The theme of this year's CBC Canada Reads was Starting Over and that got me thinking about starting over on the job.
How do we resurrect our performance and behaviours when they have lagged or slipped? How do we navigate being placed on probation again or a dreaded "PIP" being enacted by our manager? ("PIP" is the commonly used acronym for a Performance Improvement Plan which is HR speak for the cruder and not very helpful `Shape up or ship out.')
Positive PIP experiences
PIPs, when done positively and well, are one recipe for getting a redo on our lacklustre performance and behaviour. They focus everyone's attention on the specific deliverables or results that are expected, hopefully identified in measurable or observable ways that enable boss and direct report to double their efforts to be successful.
Some might say such programs can be a feeble attempt by a manager or supervisor to be seen to have given a last chance prior to dismissing or demoting an employee and sadly in some instances that may be the case. That said, I have witnessed countless instances where formalized scrutiny was a turning point especially when an employee and their manager, take shared responsibility for having the situation deteriorate and for improving it.
I have been party to many an instance where coaching and conversation had been attempted and failed but only the intense scrutiny of a PIP brought about real change.
I recall one instance where a team leader (we'll call her Sophia) whose performance was not meeting expectations, openly and somewhat embarrassingly shared her performance challenge and the requirement to improve in measurable ways within 90 days with her staff. The disclosure was very humbling, took guts and Sophia wasn't sure how staff would react. Though she was well-liked, staff were frustrated with her performance as well. The team rallied around her, they took it on collectively and she has never looked back.
Sophia was supported, cheered on and helped by a boss who genuinely felt partly responsible for the situation (as often should be the case) and her boss was the first — OK maybe second — to feel the relief when the situation improved.
Yet many managers have confided in me that they have often had real doubts whether or not an employee will "make it" when they attempt to start over and redress performance or behavioural issues.
'Restarts are not always dependent on your job being on the line.'
That skepticism is fair as long as it is accompanied by helping the person succeed. If the employee fails, it only happens following the best conditions being laid out and all the support, hope and optimism the boss can muster. However, restarts are not always dependent on your job being on the line.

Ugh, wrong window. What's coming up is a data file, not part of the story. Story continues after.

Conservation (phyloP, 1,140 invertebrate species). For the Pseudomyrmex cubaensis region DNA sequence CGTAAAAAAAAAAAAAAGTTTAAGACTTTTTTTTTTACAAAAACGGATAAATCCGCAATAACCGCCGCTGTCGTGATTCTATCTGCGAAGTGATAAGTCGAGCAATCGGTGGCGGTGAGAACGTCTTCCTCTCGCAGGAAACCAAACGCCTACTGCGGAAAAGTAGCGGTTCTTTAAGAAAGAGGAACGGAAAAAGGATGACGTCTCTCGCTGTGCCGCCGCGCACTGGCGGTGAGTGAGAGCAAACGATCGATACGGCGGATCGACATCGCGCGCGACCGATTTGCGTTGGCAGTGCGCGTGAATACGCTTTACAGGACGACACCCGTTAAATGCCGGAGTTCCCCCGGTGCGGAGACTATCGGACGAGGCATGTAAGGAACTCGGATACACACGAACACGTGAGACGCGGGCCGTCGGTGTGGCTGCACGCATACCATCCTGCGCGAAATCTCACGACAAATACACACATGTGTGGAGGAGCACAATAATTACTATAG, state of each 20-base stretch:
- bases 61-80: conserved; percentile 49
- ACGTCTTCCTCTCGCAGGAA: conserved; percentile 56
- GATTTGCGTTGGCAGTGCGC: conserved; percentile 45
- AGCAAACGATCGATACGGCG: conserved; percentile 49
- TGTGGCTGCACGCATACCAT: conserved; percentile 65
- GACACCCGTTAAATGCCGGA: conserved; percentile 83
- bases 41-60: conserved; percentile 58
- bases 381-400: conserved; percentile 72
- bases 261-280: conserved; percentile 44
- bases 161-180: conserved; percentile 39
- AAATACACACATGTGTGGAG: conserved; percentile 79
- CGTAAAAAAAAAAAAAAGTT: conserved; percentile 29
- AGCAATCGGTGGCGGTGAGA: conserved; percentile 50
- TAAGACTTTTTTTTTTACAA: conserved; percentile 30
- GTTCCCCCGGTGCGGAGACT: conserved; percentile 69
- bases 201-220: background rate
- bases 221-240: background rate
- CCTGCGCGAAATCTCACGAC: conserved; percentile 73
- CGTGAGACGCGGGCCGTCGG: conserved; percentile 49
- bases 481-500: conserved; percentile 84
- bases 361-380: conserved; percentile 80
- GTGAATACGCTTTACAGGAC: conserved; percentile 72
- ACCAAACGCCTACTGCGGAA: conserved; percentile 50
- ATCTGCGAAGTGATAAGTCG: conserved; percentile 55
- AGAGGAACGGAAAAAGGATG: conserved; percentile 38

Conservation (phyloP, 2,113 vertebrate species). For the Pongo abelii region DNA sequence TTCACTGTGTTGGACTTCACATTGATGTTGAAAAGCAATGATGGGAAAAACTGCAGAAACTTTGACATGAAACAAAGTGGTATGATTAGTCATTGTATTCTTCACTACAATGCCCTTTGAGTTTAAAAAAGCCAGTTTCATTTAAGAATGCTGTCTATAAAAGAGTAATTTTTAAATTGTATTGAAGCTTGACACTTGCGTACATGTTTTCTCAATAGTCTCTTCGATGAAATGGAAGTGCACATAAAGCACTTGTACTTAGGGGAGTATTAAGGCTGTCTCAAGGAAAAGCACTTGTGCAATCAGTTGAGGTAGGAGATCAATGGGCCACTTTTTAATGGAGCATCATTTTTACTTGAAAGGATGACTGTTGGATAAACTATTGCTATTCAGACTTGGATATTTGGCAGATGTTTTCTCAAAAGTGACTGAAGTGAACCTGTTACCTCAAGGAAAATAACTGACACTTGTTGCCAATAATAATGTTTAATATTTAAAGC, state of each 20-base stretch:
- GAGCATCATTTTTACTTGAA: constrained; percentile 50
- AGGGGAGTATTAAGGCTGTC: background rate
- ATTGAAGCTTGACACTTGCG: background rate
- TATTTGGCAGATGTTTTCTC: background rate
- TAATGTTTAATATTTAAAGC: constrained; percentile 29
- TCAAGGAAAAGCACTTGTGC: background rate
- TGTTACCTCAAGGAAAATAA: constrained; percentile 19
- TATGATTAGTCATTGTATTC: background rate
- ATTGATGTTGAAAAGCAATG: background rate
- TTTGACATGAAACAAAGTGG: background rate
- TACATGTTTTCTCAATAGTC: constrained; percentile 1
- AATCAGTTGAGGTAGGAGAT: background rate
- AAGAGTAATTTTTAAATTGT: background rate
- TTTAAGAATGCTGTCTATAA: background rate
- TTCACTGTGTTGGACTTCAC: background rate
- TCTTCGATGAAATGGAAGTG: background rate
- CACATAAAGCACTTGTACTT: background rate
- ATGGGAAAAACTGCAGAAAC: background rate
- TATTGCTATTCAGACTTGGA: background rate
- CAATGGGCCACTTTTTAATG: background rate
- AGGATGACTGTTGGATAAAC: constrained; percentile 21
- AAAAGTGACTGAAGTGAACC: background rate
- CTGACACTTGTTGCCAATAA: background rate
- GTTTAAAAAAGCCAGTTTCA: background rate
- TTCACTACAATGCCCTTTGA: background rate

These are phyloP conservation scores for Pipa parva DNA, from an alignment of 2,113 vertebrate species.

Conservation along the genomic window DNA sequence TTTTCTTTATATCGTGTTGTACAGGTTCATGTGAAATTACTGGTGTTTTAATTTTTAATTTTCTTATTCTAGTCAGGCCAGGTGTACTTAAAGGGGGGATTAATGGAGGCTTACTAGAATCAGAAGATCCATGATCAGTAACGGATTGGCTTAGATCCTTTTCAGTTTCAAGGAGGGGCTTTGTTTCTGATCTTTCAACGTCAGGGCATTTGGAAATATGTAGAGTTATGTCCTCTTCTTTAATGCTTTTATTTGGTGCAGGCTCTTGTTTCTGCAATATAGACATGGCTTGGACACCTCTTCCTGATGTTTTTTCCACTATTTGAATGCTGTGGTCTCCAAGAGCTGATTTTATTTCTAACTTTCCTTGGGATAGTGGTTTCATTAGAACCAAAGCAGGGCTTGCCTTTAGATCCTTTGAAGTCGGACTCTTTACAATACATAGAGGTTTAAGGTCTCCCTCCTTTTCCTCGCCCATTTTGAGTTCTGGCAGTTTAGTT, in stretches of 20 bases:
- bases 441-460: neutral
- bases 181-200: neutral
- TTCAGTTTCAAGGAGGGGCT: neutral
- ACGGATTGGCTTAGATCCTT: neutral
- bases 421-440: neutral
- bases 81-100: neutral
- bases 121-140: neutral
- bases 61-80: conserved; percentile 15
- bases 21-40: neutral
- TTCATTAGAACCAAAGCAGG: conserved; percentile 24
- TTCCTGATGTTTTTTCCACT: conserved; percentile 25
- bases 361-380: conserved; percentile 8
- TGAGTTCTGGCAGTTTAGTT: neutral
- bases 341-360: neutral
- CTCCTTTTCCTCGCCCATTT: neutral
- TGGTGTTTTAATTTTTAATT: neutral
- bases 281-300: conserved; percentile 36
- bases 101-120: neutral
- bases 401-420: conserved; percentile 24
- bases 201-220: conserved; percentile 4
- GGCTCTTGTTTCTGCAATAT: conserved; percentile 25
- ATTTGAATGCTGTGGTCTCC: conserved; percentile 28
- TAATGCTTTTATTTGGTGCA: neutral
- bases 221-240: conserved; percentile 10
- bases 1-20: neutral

I know of countless individuals whose wake up call for starting over was being unhappy, uninvigorated and generally not "feeling it" in their job as they once did. Those may all be signs that a move is needed but I believe if you like your employer and working conditions but the job is getting to you, seeking out ways to regain a sense of meaning and accomplishment is worthwhile before looking elsewhere. At times challenging relationships can be at heart of the matter.
Arduous but doable
When key relationships have deteriorated, the road back can be arduous but it is doable. Take Gregg for instance, (not his real name), he was unhappy in his job and but good employers were rare in his rural community. Gregg would readily admit that early on as a project manager he had soured relationships due to his inexperience and inability to negotiate effectively without resorting to methods that, in hindsight, were inappropriate and damaging. He was not the type to do a mea culpa with his peers and ask for a fresh start which may have jump started things. Instead, Gregg was very deliberate and purposeful to seek out individuals and opportunities to rebuild frayed relationships by being helpful, positive and a fair and principled negotiator after investing in training to learn how. He would tell you today that it has worked for the most part and over several months he has regained trust and rebuilt relationships with most (but not all) of his colleagues and his satisfaction with his role has skyrocketed. He is also much more effective and as a result his relationship with his boss has also improved substantially.
Chipping away at relationships, open dialogue with your manager and others, seeking out projects or special initiatives or a particular focus on learning can ignite starting over. Non-stop happiness and satisfaction are not a constant or a given even within jobs we genuinely like. The trick to starting over is to recognize that such ebbs and flows in our engagement are par for the course but sometimes a jump start and focused effort is needed to resurrect our job satisfaction.